Back in the days of the Easter Rising and the subsequent civil war in Ireland, the IRA was a radically different organization than it is today. No Marxist-Leninist socialism, the Irish Republican Army in 1921 was more similar to a loosely organized band of partisans with guns and a mind to get England completely out of Ireland.
When England offered a peace treaty, giving up twenty-six counties and keeping six, some jumped at the chance. Men like Michael Collins, Sean MacEoin and Arthur Griffith, who founded Sinn Fein, were in favor of the treaty. Many were against it, foreseeing the tragic results that played out in the form of The Troubles many years later.
Sean MacEoin fought for Irish freedom, leading a flying column in County Longford and making his name during the Battle of Ballinalee. He set up headquarters in Rose Cottage, just as George Washington and U.S. Grant used area homes for their central operations during America's rebellion and civil war. But would anyone ever suggest that Appomatox Courthouse be torn down, to make way for new homes?
Midland Housing Development would like to rip down General MacEoin's former headquarters and put up ten single-story houses in its place. It's an old, shabby building, they must think, and what's the point of saving something like that? Ireland is thriving, there's money everywhere, and the people want new and shiny and fresh and modern. That old shite? Who has any use for it?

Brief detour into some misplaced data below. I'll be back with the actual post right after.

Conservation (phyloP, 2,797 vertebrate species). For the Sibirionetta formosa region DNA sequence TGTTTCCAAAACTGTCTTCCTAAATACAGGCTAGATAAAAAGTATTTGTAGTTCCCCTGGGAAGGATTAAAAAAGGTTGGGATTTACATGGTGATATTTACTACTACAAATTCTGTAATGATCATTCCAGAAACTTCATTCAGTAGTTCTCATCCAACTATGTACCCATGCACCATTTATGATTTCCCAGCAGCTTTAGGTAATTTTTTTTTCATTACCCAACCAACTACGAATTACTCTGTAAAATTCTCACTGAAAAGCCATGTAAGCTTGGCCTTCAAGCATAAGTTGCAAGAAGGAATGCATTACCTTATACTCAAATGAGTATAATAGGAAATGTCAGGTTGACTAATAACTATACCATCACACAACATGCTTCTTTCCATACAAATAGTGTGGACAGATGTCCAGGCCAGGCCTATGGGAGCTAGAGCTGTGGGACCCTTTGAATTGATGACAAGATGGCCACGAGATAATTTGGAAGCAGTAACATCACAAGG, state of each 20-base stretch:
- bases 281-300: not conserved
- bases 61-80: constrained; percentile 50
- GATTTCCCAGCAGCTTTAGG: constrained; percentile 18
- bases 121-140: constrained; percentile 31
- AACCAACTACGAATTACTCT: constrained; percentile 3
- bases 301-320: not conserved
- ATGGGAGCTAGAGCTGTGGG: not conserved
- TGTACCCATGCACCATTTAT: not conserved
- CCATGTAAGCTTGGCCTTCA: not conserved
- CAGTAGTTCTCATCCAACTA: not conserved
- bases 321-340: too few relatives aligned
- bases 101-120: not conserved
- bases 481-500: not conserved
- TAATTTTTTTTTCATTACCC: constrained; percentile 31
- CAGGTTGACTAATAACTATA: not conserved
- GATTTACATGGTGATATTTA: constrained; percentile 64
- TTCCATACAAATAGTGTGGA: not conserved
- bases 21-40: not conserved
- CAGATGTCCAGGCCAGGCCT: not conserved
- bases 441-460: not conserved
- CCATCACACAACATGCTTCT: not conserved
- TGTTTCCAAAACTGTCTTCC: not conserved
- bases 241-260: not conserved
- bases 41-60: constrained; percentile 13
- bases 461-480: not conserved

The Longford Historical Society is against the demolition, and has asked the Longford County Council to issue an order to preserve the cottage. Will the Council really care about the historical significance of Rose Cottage? After all, it's Fianna Fail that's in the majority in government, and Sean MacEoin was Fine Gael. And who wants to be reminded about the Treaty and all that happened because of it? Who wants to preserve their history when there's money to be made on a new housing development? Who indeed? Let's hope the Longford County Council has a sense of what is more important in the long run, knowing that ten houses could be put up on some other parcel of ground that has no connection to a history worth preserving.